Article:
Floodwater Storage to Address Water Woes
– Deciphering The “Good Floods, Bad Floods” Notion
By: Nishikant Gupta | Date: 12th September 2019
The district of Pune in the Indian State of Maharashtra lies in the rain shadow zone of the Western Ghats and is dominated by a semi-arid climate.
Despite the historical dependence of some residents on the existing watersheds here, pollution, encroachment, low conservation awareness, and the scarcity of targeted policies result in water shortages. Lately, disasters such as floods are slowly gaining a foothold here.
Various climate models project an increase in mean temperature by 2050 across the region compared to a 1960s baseline.
The monsoon is expected to become longer and less predictable; precipitation is projected to vary on average; and the intensity of extreme rainfall events is likely to increase. These have the potential to affect river discharge and possibly lead to more flooding events.
Floods can cause economic and livelihood losses, in addition to the tragic loss of lives. Low-income earners are at the forefront of the adverse impacts of floods. Their asset base can be diminished due to the destruction of standing crops, dwellings, infrastructures, and machinery, often resulting in significant financial burdens. Nonetheless, some argue that floods can also bring benefits.
For example, floods can recharge the dwindling groundwater reservoirs; make the agricultural soil more fertile by increasing nutrients in some soil types; provide water resources in drier regions; play a possible role in maintaining ecosystems in river corridors; and can spread nutrients to lakes and rivers, possibly leading to increased biomass and improved fisheries for dependent local communities.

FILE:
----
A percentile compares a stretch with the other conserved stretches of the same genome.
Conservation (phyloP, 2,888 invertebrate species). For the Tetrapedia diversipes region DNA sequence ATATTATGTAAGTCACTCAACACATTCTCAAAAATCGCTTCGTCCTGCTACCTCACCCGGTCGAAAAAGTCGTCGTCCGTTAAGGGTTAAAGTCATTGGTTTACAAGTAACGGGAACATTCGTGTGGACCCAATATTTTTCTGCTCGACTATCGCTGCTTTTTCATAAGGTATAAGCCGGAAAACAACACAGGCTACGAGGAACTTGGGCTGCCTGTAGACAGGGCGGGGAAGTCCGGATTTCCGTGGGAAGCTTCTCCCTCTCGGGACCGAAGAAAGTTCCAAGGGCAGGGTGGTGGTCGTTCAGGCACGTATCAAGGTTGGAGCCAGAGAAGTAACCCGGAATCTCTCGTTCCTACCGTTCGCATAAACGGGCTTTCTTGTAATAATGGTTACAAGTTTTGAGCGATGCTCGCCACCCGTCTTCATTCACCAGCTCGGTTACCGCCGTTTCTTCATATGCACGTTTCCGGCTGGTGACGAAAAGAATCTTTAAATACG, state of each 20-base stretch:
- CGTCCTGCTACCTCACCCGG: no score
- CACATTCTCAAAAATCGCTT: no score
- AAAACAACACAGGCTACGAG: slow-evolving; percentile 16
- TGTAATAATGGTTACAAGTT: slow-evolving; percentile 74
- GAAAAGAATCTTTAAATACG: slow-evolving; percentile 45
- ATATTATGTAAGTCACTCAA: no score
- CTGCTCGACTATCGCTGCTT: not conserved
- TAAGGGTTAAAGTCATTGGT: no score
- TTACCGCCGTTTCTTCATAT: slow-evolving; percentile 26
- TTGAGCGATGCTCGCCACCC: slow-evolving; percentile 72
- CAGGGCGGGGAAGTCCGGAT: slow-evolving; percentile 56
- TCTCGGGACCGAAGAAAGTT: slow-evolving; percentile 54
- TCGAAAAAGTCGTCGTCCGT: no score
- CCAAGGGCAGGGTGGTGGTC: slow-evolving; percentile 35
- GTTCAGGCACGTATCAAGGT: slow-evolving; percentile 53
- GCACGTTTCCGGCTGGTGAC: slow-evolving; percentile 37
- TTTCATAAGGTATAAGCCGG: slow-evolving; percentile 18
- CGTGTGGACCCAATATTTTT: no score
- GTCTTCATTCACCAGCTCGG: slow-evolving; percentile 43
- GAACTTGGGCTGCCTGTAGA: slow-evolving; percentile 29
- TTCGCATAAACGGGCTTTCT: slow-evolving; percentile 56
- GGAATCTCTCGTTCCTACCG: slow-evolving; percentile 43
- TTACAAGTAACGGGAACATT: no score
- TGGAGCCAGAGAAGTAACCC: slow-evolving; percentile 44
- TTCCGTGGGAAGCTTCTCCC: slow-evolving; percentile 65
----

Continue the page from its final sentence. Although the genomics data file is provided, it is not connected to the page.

Within this ongoing debate between the adverse and positive impacts of floods, floodwater storage is one possible strategy which could be explored to understand its applicability both within the urban and rural landscape.
To begin with, artificially created ponds/water bodies in identified flood-affected areas can help in storing the excess water during a flood event. Here, the revival of traditional water reservoirs could also greatly assist in this approach.
This stored water can then be used for irrigation during drier periods (by building canals, small water reservoirs, and sluice gates), potentially enhancing agricultural production and livelihood security of local communities.
In addition, purification of this stored water and resupply within the existing municipal system can also provide some respite during the drier months when water availability is at its lowest.
Summing up, critical pressures such as floods urgently require the application of targeted management strategies, and envisaging their economical uses to enhance the wellbeing of local communities could be a way forward.